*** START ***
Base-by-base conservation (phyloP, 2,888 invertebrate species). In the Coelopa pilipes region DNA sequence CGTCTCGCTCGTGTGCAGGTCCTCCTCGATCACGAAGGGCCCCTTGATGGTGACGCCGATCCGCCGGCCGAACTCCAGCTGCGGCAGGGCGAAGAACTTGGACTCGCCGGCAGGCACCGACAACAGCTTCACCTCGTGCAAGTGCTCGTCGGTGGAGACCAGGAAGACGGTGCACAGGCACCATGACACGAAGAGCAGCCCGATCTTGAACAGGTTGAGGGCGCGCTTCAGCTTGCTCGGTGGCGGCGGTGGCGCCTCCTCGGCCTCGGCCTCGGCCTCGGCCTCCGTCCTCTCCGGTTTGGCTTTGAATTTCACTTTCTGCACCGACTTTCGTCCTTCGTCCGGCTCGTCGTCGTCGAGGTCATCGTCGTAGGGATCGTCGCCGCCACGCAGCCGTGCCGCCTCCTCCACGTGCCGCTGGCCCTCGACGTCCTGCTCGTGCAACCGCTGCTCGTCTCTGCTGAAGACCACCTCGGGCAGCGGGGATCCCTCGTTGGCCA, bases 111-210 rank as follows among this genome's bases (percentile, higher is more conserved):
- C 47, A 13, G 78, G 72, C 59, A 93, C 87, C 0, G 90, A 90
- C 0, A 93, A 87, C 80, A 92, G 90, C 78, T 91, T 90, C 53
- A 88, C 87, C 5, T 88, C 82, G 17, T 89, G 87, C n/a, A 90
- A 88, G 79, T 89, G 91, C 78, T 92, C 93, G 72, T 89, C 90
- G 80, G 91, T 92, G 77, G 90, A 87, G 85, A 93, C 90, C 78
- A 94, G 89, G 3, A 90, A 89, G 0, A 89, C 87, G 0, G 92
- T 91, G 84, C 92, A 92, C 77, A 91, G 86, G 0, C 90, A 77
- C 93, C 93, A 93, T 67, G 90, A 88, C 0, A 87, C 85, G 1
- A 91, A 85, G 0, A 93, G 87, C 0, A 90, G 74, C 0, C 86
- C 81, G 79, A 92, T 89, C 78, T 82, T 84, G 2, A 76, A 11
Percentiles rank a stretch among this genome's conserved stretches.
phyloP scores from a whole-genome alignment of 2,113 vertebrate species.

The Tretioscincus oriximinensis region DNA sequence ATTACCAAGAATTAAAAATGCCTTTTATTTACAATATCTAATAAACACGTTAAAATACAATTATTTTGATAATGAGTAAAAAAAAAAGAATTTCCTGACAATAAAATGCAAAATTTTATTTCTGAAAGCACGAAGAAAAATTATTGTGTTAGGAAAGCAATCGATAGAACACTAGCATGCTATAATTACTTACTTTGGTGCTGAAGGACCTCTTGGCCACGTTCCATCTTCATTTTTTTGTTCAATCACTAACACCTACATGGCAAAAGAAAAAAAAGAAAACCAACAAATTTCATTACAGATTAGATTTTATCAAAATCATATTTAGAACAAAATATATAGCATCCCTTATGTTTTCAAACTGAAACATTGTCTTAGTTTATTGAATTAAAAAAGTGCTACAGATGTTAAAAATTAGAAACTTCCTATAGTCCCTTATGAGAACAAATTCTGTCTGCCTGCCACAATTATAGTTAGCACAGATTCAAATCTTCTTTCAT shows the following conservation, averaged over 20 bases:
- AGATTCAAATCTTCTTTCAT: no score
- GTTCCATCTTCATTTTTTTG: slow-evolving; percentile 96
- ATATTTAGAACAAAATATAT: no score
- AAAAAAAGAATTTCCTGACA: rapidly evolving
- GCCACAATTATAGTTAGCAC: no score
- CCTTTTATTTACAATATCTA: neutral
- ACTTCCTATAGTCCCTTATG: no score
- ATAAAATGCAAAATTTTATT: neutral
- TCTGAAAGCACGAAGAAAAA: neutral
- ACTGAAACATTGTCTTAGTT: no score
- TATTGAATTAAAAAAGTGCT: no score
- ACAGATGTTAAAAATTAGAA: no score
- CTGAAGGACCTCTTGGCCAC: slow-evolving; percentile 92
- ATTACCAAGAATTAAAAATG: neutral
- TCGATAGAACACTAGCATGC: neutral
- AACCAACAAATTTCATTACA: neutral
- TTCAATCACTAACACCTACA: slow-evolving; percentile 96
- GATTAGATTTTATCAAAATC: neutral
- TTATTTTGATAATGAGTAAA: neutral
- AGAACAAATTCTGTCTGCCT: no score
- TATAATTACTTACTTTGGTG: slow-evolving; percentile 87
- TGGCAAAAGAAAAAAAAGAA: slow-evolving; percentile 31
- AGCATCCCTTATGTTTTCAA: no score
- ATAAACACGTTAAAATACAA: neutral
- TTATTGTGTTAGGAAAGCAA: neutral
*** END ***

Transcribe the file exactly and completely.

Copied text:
Base-by-base conservation (phyloP, 2,888 invertebrate species). In the Coelopa pilipes region DNA sequence CGTCTCGCTCGTGTGCAGGTCCTCCTCGATCACGAAGGGCCCCTTGATGGTGACGCCGATCCGCCGGCCGAACTCCAGCTGCGGCAGGGCGAAGAACTTGGACTCGCCGGCAGGCACCGACAACAGCTTCACCTCGTGCAAGTGCTCGTCGGTGGAGACCAGGAAGACGGTGCACAGGCACCATGACACGAAGAGCAGCCCGATCTTGAACAGGTTGAGGGCGCGCTTCAGCTTGCTCGGTGGCGGCGGTGGCGCCTCCTCGGCCTCGGCCTCGGCCTCGGCCTCCGTCCTCTCCGGTTTGGCTTTGAATTTCACTTTCTGCACCGACTTTCGTCCTTCGTCCGGCTCGTCGTCGTCGAGGTCATCGTCGTAGGGATCGTCGCCGCCACGCAGCCGTGCCGCCTCCTCCACGTGCCGCTGGCCCTCGACGTCCTGCTCGTGCAACCGCTGCTCGTCTCTGCTGAAGACCACCTCGGGCAGCGGGGATCCCTCGTTGGCCA, bases 111-210 rank as follows among this genome's bases (percentile, higher is more conserved):
- C 47, A 13, G 78, G 72, C 59, A 93, C 87, C 0, G 90, A 90
- C 0, A 93, A 87, C 80, A 92, G 90, C 78, T 91, T 90, C 53
- A 88, C 87, C 5, T 88, C 82, G 17, T 89, G 87, C n/a, A 90
- A 88, G 79, T 89, G 91, C 78, T 92, C 93, G 72, T 89, C 90
- G 80, G 91, T 92, G 77, G 90, A 87, G 85, A 93, C 90, C 78
- A 94, G 89, G 3, A 90, A 89, G 0, A 89, C 87, G 0, G 92
- T 91, G 84, C 92, A 92, C 77, A 91, G 86, G 0, C 90, A 77
- C 93, C 93, A 93, T 67, G 90, A 88, C 0, A 87, C 85, G 1
- A 91, A 85, G 0, A 93, G 87, C 0, A 90, G 74, C 0, C 86
- C 81, G 79, A 92, T 89, C 78, T 82, T 84, G 2, A 76, A 11
Percentiles rank a stretch among this genome's conserved stretches.
phyloP scores from a whole-genome alignment of 2,113 vertebrate species.

The Tretioscincus oriximinensis region DNA sequence ATTACCAAGAATTAAAAATGCCTTTTATTTACAATATCTAATAAACACGTTAAAATACAATTATTTTGATAATGAGTAAAAAAAAAAGAATTTCCTGACAATAAAATGCAAAATTTTATTTCTGAAAGCACGAAGAAAAATTATTGTGTTAGGAAAGCAATCGATAGAACACTAGCATGCTATAATTACTTACTTTGGTGCTGAAGGACCTCTTGGCCACGTTCCATCTTCATTTTTTTGTTCAATCACTAACACCTACATGGCAAAAGAAAAAAAAGAAAACCAACAAATTTCATTACAGATTAGATTTTATCAAAATCATATTTAGAACAAAATATATAGCATCCCTTATGTTTTCAAACTGAAACATTGTCTTAGTTTATTGAATTAAAAAAGTGCTACAGATGTTAAAAATTAGAAACTTCCTATAGTCCCTTATGAGAACAAATTCTGTCTGCCTGCCACAATTATAGTTAGCACAGATTCAAATCTTCTTTCAT shows the following conservation, averaged over 20 bases:
- AGATTCAAATCTTCTTTCAT: no score
- GTTCCATCTTCATTTTTTTG: slow-evolving; percentile 96
- ATATTTAGAACAAAATATAT: no score
- AAAAAAAGAATTTCCTGACA: rapidly evolving
- GCCACAATTATAGTTAGCAC: no score
- CCTTTTATTTACAATATCTA: neutral
- ACTTCCTATAGTCCCTTATG: no score
- ATAAAATGCAAAATTTTATT: neutral
- TCTGAAAGCACGAAGAAAAA: neutral
- ACTGAAACATTGTCTTAGTT: no score
- TATTGAATTAAAAAAGTGCT: no score
- ACAGATGTTAAAAATTAGAA: no score
- CTGAAGGACCTCTTGGCCAC: slow-evolving; percentile 92
- ATTACCAAGAATTAAAAATG: neutral
- TCGATAGAACACTAGCATGC: neutral
- AACCAACAAATTTCATTACA: neutral
- TTCAATCACTAACACCTACA: slow-evolving; percentile 96
- GATTAGATTTTATCAAAATC: neutral
- TTATTTTGATAATGAGTAAA: neutral
- AGAACAAATTCTGTCTGCCT: no score
- TATAATTACTTACTTTGGTG: slow-evolving; percentile 87
- TGGCAAAAGAAAAAAAAGAA: slow-evolving; percentile 31
- AGCATCCCTTATGTTTTCAA: no score
- ATAAACACGTTAAAATACAA: neutral
- TTATTGTGTTAGGAAAGCAA: neutral